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- The spirits of Denton
- A living canvas
- UPC music series brings South Carolina singer to UNT
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- Festival Review: Austin City Limits
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Opinion: Real talk with Ryne: Postseason success would forgive disappointing season
Ryne Gannoe / Senior Staff Writer
Sophomore forward Tony Mitchell fell to his knees after time expired in last year’s Sun Belt Conference championship game. Confetti and the Western Kentucky University’s celebration covered the floor around him as former Mean Green men’s basketball coach Johnny Jones comforted his star player. The 74-70 loss brought an end to the almost fairytale season for UNT.
The team faced the adversity of losing then-freshman guards Chris Jones and Jordan Williams because of academic issues. Several injuries forced walk-ons like the now-graduated Tyler Hall and bench players like senior forward Niko Stojiljkovic to make more out of their minutes.
The team made it to the conference final, leading most of the way. Fans watched as the 13-point lead dwindled with the clock.
Mitchell said that was the moment he knew he would return for a sophomore season, an unexpected gift to the Mean Green faithful. No player of Mitchell’s talent, athleticism or notoriety had ever played for UNT. His return set up some of the biggest hopes for a Mean Green team in any sport, ever.
Mitchell and the core players of last year’s 18-14 roster would be back. Even with Johnny Jones’s departure to LSU and the hiring of first-time head coach, and former Marquette assistant coach, Tony Benford, UNT set an expectation which most of the fan base bought into. Mitchell’s draft projections, pre-season accolades and the new recruiting class only added to the high level of anticipation.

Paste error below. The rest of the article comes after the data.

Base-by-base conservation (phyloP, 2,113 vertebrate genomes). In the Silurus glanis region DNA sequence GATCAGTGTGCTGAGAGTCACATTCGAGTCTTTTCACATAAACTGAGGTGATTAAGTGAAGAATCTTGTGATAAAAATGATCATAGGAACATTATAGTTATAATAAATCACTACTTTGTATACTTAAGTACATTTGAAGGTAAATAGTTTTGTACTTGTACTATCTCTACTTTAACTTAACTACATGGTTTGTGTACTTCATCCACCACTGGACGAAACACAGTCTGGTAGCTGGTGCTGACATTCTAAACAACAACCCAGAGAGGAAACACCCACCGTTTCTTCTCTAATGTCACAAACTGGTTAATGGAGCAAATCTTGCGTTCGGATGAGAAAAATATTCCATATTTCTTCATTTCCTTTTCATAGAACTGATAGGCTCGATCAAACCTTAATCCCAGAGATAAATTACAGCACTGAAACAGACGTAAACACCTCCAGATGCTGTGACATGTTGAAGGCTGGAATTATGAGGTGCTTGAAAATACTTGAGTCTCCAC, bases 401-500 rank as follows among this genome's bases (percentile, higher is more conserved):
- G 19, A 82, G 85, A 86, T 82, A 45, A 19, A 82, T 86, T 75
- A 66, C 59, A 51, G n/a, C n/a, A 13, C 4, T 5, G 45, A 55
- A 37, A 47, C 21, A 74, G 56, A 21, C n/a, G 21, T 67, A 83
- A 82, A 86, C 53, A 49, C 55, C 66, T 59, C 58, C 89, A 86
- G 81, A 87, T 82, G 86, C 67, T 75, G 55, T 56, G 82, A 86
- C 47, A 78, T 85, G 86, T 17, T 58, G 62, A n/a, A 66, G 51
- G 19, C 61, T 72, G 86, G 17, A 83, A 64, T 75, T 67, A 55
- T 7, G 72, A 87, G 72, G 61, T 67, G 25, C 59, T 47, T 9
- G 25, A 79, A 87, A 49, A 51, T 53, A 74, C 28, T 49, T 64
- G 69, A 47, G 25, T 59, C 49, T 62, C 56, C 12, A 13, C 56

As the new season started, those dreams crumbled one loss at a time. The half-court offense seemed aimless. The list of players lost to injury kept growing: senior guard Brandon Walton, senior forward Jacob Holmen, senior forward Justin Patton and sophomore guard Chris Jones all had serious injuries. Other minor nicks and scrapes caused the team to play games with as few as eight players.
The team is 10-18 and near the bottom of the Sun Belt West, the division it was projected to win. Expectations turned to let downs and the part of the fan base that hadn’t yet hopped off the bandwagon still couldn’t believe the underachievement.
The good news is the team is finally looking up. Williams has taken over the title of the team’s lead scorer, the offense is beginning to look cohesive and Benford said Chris Jones might return before the Sun Belt tournament.
This is all just in time. The Mean Green has three games before the tournament where, as the team saw last year, anything can happen. While a pretty record and division championship dreams may have died, the Mean Green may find redemption in the chaos of post-season basketball.